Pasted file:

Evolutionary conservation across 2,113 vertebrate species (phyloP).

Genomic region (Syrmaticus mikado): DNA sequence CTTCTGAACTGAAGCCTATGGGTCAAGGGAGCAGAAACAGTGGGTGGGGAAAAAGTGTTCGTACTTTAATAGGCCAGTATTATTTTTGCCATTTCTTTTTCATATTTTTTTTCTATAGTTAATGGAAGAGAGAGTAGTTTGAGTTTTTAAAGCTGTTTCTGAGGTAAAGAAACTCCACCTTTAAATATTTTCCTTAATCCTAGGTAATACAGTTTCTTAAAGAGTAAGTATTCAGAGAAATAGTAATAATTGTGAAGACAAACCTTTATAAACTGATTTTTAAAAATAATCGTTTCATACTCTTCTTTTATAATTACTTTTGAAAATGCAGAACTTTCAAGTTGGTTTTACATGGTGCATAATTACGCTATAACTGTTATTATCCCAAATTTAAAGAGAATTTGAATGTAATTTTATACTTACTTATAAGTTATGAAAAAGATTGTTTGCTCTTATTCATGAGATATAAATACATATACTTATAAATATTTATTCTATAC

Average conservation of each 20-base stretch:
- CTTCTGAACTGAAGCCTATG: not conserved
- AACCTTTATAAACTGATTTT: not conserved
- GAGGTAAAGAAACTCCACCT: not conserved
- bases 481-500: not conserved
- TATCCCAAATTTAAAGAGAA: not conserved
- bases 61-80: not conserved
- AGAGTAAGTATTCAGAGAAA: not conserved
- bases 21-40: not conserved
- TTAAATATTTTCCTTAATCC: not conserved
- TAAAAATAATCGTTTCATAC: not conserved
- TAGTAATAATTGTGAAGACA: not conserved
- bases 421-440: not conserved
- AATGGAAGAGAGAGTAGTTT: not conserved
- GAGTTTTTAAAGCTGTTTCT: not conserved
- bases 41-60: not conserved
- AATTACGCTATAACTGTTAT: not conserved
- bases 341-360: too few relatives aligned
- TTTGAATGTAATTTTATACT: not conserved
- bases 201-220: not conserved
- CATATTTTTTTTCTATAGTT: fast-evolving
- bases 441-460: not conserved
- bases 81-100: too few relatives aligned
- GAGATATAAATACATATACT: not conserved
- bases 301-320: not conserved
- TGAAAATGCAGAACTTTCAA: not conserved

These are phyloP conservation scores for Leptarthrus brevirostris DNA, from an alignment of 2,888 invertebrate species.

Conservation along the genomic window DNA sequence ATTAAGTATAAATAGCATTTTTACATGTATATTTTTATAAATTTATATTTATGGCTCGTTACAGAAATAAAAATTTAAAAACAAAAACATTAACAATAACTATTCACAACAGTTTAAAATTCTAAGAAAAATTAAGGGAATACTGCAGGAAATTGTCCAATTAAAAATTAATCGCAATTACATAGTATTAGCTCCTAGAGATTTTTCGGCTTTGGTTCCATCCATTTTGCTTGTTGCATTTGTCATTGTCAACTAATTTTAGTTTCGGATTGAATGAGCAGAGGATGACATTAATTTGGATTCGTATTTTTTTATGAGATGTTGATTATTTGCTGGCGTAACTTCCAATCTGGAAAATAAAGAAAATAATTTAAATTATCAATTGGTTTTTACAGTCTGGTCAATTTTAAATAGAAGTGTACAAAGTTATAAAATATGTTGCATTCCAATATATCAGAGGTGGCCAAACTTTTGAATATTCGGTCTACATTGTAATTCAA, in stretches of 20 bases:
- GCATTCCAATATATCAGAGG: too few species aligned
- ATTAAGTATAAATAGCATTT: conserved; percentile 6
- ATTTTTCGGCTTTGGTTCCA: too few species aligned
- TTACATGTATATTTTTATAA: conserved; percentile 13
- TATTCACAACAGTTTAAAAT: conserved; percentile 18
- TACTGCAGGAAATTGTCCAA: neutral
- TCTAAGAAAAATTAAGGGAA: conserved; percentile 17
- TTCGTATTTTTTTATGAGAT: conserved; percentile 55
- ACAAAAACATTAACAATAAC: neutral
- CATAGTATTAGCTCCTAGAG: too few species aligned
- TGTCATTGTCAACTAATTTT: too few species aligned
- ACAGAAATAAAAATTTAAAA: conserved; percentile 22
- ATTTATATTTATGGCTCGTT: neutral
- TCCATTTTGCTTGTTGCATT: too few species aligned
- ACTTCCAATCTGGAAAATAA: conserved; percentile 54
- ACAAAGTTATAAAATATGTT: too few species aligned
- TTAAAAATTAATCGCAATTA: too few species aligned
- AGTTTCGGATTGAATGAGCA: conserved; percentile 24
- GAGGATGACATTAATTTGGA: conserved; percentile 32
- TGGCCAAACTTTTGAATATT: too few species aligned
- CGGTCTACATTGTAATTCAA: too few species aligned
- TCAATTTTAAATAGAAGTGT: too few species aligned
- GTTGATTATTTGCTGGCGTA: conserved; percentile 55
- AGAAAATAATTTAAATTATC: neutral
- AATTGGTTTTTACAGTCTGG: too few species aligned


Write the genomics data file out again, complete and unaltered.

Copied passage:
Evolutionary conservation across 2,113 vertebrate species (phyloP).

Genomic region (Syrmaticus mikado): DNA sequence CTTCTGAACTGAAGCCTATGGGTCAAGGGAGCAGAAACAGTGGGTGGGGAAAAAGTGTTCGTACTTTAATAGGCCAGTATTATTTTTGCCATTTCTTTTTCATATTTTTTTTCTATAGTTAATGGAAGAGAGAGTAGTTTGAGTTTTTAAAGCTGTTTCTGAGGTAAAGAAACTCCACCTTTAAATATTTTCCTTAATCCTAGGTAATACAGTTTCTTAAAGAGTAAGTATTCAGAGAAATAGTAATAATTGTGAAGACAAACCTTTATAAACTGATTTTTAAAAATAATCGTTTCATACTCTTCTTTTATAATTACTTTTGAAAATGCAGAACTTTCAAGTTGGTTTTACATGGTGCATAATTACGCTATAACTGTTATTATCCCAAATTTAAAGAGAATTTGAATGTAATTTTATACTTACTTATAAGTTATGAAAAAGATTGTTTGCTCTTATTCATGAGATATAAATACATATACTTATAAATATTTATTCTATAC

Average conservation of each 20-base stretch:
- CTTCTGAACTGAAGCCTATG: not conserved
- AACCTTTATAAACTGATTTT: not conserved
- GAGGTAAAGAAACTCCACCT: not conserved
- bases 481-500: not conserved
- TATCCCAAATTTAAAGAGAA: not conserved
- bases 61-80: not conserved
- AGAGTAAGTATTCAGAGAAA: not conserved
- bases 21-40: not conserved
- TTAAATATTTTCCTTAATCC: not conserved
- TAAAAATAATCGTTTCATAC: not conserved
- TAGTAATAATTGTGAAGACA: not conserved
- bases 421-440: not conserved
- AATGGAAGAGAGAGTAGTTT: not conserved
- GAGTTTTTAAAGCTGTTTCT: not conserved
- bases 41-60: not conserved
- AATTACGCTATAACTGTTAT: not conserved
- bases 341-360: too few relatives aligned
- TTTGAATGTAATTTTATACT: not conserved
- bases 201-220: not conserved
- CATATTTTTTTTCTATAGTT: fast-evolving
- bases 441-460: not conserved
- bases 81-100: too few relatives aligned
- GAGATATAAATACATATACT: not conserved
- bases 301-320: not conserved
- TGAAAATGCAGAACTTTCAA: not conserved

These are phyloP conservation scores for Leptarthrus brevirostris DNA, from an alignment of 2,888 invertebrate species.

Conservation along the genomic window DNA sequence ATTAAGTATAAATAGCATTTTTACATGTATATTTTTATAAATTTATATTTATGGCTCGTTACAGAAATAAAAATTTAAAAACAAAAACATTAACAATAACTATTCACAACAGTTTAAAATTCTAAGAAAAATTAAGGGAATACTGCAGGAAATTGTCCAATTAAAAATTAATCGCAATTACATAGTATTAGCTCCTAGAGATTTTTCGGCTTTGGTTCCATCCATTTTGCTTGTTGCATTTGTCATTGTCAACTAATTTTAGTTTCGGATTGAATGAGCAGAGGATGACATTAATTTGGATTCGTATTTTTTTATGAGATGTTGATTATTTGCTGGCGTAACTTCCAATCTGGAAAATAAAGAAAATAATTTAAATTATCAATTGGTTTTTACAGTCTGGTCAATTTTAAATAGAAGTGTACAAAGTTATAAAATATGTTGCATTCCAATATATCAGAGGTGGCCAAACTTTTGAATATTCGGTCTACATTGTAATTCAA, in stretches of 20 bases:
- GCATTCCAATATATCAGAGG: too few species aligned
- ATTAAGTATAAATAGCATTT: conserved; percentile 6
- ATTTTTCGGCTTTGGTTCCA: too few species aligned
- TTACATGTATATTTTTATAA: conserved; percentile 13
- TATTCACAACAGTTTAAAAT: conserved; percentile 18
- TACTGCAGGAAATTGTCCAA: neutral
- TCTAAGAAAAATTAAGGGAA: conserved; percentile 17
- TTCGTATTTTTTTATGAGAT: conserved; percentile 55
- ACAAAAACATTAACAATAAC: neutral
- CATAGTATTAGCTCCTAGAG: too few species aligned
- TGTCATTGTCAACTAATTTT: too few species aligned
- ACAGAAATAAAAATTTAAAA: conserved; percentile 22
- ATTTATATTTATGGCTCGTT: neutral
- TCCATTTTGCTTGTTGCATT: too few species aligned
- ACTTCCAATCTGGAAAATAA: conserved; percentile 54
- ACAAAGTTATAAAATATGTT: too few species aligned
- TTAAAAATTAATCGCAATTA: too few species aligned
- AGTTTCGGATTGAATGAGCA: conserved; percentile 24
- GAGGATGACATTAATTTGGA: conserved; percentile 32
- TGGCCAAACTTTTGAATATT: too few species aligned
- CGGTCTACATTGTAATTCAA: too few species aligned
- TCAATTTTAAATAGAAGTGT: too few species aligned
- GTTGATTATTTGCTGGCGTA: conserved; percentile 55
- AGAAAATAATTTAAATTATC: neutral
- AATTGGTTTTTACAGTCTGG: too few species aligned